Data Continues to show that ‘Assault Weapons’ are dangerous…

But that is simply physics, since all firearms are lethally dangerous.

Reality shows that the dangerous weapons are the ones of convenience and concealability… again… and still… and will forever be.

An individual firearm’s lethality, since every single one of them from a .22 Short to a .50BMG can kill with a single round, is not a tremendous concern when it comes to it being chosen for a criminal act. The convenience of using it and the convenience of acquiring it are far larger concerns when it comes to selection.

Unlike the US Military, a police force, or even a discerning buyer with a requirements list carefully discerned from asking good questions online or from the learned folk, a criminal who thrives on acts of opportunity will also use weapons of opportunity. This makes the easiest weapons those that are cheap, available, concealable since what they are doing will certainly bother somebody else, and convenient. Sometimes larger weapons enter the stream from sources like theft, other times straw purchases or other methods of supply make them available to the criminal class. But these sources are trickles compared to the stream of convenient inexpensive handguns in the used/surplus market and theft markets. Convenience

However, by and large the criminal class won’t know a Daniel Defense from Daniel Day Lewis. Unless it was the item of convenience, they have no basis to know. Even if it was an item of convenience they rarely care enough to be discerning. Convenient and deniable far outstrip traits like extreme round count between failures, accuracy, or an over the beach test.

So, rifles and shotguns are inconvenient due to size and cost. This makes them unlikely to be used in criminal acts, not impossible. This also means when used they tend to be unopposed by similar firepower until they run into military, law enforcement, or a prepared citizen resistance. Someone shoots and is shot back at by a handgun because the convenience factor overshadows all other considerations for both the law abiding and the criminal.

This really is simple. The AR-15 isn’t that dangerous in the grand scheme because it is inconvenient to use for most criminal purposes. The only purpose it isn’t inconvenient for are ones so high on the risk scale that the particular firearm used doesn’t matter because the mass slaying of people follows a predictable arc too.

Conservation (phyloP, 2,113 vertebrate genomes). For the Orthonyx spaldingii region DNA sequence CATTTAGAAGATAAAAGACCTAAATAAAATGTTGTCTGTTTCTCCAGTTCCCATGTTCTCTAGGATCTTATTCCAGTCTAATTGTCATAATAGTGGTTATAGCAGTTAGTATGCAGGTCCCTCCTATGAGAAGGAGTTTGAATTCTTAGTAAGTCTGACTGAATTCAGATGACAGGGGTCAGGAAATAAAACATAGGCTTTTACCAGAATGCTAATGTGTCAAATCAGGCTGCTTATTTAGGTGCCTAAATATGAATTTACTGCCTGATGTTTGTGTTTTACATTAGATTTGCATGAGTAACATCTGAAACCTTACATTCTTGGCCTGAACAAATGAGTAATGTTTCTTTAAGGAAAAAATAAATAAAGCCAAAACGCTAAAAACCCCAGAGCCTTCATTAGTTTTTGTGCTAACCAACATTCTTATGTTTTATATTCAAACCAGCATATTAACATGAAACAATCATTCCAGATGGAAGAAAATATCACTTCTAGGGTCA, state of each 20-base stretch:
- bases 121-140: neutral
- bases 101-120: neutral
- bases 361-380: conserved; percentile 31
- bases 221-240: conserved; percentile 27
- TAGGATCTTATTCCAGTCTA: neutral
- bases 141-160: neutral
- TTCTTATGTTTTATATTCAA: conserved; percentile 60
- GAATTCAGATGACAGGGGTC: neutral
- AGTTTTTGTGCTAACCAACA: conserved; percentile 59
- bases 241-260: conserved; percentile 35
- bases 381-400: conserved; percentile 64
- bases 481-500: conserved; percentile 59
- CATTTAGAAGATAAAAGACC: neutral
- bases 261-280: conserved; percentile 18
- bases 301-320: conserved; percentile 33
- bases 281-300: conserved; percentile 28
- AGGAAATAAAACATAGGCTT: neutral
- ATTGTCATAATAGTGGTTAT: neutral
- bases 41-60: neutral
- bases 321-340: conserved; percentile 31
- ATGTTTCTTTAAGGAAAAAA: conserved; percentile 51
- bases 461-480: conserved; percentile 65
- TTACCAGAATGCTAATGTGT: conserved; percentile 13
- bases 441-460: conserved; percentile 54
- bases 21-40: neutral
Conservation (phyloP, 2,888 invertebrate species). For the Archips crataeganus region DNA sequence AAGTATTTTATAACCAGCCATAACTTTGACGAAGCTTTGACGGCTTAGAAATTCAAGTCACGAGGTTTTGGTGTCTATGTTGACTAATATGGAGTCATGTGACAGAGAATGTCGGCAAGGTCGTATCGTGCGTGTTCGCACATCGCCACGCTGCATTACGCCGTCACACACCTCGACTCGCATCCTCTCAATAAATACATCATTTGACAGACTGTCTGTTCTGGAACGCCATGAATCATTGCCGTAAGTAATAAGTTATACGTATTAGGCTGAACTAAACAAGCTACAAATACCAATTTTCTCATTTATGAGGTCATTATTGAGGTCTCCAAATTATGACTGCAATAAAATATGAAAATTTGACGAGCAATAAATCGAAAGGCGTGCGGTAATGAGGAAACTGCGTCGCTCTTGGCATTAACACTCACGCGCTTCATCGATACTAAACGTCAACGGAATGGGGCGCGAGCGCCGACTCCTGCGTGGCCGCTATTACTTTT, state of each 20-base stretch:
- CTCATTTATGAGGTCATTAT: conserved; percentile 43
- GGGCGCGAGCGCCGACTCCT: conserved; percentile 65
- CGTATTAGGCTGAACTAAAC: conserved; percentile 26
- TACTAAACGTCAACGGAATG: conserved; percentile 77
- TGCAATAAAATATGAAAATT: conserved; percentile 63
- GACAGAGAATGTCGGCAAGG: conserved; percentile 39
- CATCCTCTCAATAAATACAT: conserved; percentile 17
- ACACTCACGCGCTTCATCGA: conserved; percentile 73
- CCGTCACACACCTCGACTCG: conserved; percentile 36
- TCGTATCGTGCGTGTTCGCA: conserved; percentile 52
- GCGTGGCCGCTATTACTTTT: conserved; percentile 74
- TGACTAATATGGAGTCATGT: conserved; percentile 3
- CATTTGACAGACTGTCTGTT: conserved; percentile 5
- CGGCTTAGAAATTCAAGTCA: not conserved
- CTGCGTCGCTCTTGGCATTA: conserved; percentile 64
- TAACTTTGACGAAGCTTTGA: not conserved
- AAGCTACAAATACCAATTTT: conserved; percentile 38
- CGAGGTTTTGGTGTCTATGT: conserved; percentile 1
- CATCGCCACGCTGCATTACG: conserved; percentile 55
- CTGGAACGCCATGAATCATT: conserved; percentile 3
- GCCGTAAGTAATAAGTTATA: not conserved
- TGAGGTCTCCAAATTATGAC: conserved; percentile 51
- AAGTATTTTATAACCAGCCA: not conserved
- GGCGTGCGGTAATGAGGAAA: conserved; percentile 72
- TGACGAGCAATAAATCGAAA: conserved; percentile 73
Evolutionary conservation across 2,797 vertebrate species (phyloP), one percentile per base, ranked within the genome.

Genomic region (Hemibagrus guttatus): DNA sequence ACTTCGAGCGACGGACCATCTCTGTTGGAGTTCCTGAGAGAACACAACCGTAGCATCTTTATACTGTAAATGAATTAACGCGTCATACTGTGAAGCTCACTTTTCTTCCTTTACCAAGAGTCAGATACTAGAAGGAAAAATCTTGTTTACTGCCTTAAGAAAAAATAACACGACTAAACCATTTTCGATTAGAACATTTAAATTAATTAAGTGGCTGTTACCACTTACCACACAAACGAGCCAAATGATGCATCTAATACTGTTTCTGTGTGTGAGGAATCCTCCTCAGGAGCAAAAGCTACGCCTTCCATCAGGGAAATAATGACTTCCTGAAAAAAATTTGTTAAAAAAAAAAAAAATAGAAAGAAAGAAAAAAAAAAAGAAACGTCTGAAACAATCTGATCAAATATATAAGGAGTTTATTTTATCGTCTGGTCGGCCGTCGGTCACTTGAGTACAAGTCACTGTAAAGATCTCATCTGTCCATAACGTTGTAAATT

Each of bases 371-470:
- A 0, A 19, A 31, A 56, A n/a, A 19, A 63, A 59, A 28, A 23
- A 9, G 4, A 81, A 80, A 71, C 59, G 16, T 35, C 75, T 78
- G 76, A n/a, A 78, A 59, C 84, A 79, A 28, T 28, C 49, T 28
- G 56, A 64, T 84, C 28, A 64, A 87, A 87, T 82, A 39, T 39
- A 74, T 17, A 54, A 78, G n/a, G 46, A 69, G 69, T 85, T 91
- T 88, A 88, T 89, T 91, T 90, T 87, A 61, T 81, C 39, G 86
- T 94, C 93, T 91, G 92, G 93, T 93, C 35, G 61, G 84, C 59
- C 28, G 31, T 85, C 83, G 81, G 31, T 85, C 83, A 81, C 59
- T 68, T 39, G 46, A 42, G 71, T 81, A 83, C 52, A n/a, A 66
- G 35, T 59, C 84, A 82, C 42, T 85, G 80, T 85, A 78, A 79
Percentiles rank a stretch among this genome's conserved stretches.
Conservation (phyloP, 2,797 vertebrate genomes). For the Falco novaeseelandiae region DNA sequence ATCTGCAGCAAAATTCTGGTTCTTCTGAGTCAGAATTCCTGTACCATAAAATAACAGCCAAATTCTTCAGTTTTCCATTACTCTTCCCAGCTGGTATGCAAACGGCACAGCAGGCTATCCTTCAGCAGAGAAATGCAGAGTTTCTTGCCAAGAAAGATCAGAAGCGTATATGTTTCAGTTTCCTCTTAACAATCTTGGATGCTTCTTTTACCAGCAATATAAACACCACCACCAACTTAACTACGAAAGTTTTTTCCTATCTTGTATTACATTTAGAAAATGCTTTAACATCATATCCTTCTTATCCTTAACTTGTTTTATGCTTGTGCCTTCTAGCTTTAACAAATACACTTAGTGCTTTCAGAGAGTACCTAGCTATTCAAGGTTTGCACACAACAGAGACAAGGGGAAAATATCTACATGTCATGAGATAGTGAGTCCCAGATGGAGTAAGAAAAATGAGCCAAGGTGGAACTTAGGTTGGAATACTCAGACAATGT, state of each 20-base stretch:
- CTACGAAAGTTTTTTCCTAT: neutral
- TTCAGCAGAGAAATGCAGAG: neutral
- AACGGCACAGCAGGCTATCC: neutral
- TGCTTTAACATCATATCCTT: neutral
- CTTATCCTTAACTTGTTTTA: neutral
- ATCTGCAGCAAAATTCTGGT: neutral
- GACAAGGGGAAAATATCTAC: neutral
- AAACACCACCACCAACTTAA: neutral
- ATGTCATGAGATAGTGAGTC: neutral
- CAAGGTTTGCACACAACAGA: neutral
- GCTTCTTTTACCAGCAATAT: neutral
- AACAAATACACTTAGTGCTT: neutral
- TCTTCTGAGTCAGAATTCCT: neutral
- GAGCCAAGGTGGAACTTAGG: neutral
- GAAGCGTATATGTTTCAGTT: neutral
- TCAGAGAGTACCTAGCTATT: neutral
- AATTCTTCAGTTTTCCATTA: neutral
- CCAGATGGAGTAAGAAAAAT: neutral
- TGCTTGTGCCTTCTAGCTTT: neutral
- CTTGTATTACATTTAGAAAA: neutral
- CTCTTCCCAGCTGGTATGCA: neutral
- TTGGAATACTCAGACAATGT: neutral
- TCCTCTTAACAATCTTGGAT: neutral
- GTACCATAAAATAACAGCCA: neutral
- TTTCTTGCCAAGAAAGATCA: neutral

The attack happens, casualties happen, after the initial casualties occur and the remainder have fled the area the shooter either kills themselves, encounters lethally armed resistance, surrenders, or attempts to flee. The firearm does not make nearly so much a difference to the situation as the force differential. The attacker possess and is using lethal force indiscriminately or with little discrimination while the victims of the attack are reacting and unlikely to be able to match the return force. This is where things like concealed carry by off-duty officers and citizens make a significant difference as the time to a matching response and return of force is significantly shorter.

We see the same disparity of force in situations that don’t involve firearms if the victims cannot flee the method of injury. The arson in Japan at the studio that killed 36 is a direct example. Deliberate indiscriminate or wide target force against an unprepared victim set results in mass casualties. Since nobody ‘expects’ to be attacked every moment of every day (minus, perhaps, the hyper paranoid who take very odd measures to counter it) these attacks often result in casualties regardless of any policies in place to prevent or mitigate violence. Violence on this level triggers a reactionary response, not a prepared one. This isn’t a platoon of infantry expecting the enemy to advance into their line, it is an office, a bar, a restaurant, or other public space where violence is not an expected norm. Instead it is a notional possibility and that notion trends towards lesser forms of violence from disgruntled or irrate individuals. A bar is more likely to deal with a belligerent drunk swinging on someone that needs to be tossed on their face at the door than a mass casualty attack. Both are possibilities, but one is a regular occurrence more than likely while the second is thankfully rare.

See MAPS for more.

Keith Finch
Keith is the former Editor-in-Chief of GAT Marketing Agency, Inc. He got told there was a mountain of other things that needed doing, so he does those now and writes here when he can. A USMC Infantry Veteran and Small Arms and Artillery Technician, Keith covers the evolving training and technology from across the shooting industry. Teaching since 2009, he covers local concealed carry courses, intermediate and advanced rifle courses, handgun, red dot handgun, bullpups, AKs, and home defense courses for civilians, military client requests, and law enforcement client requests.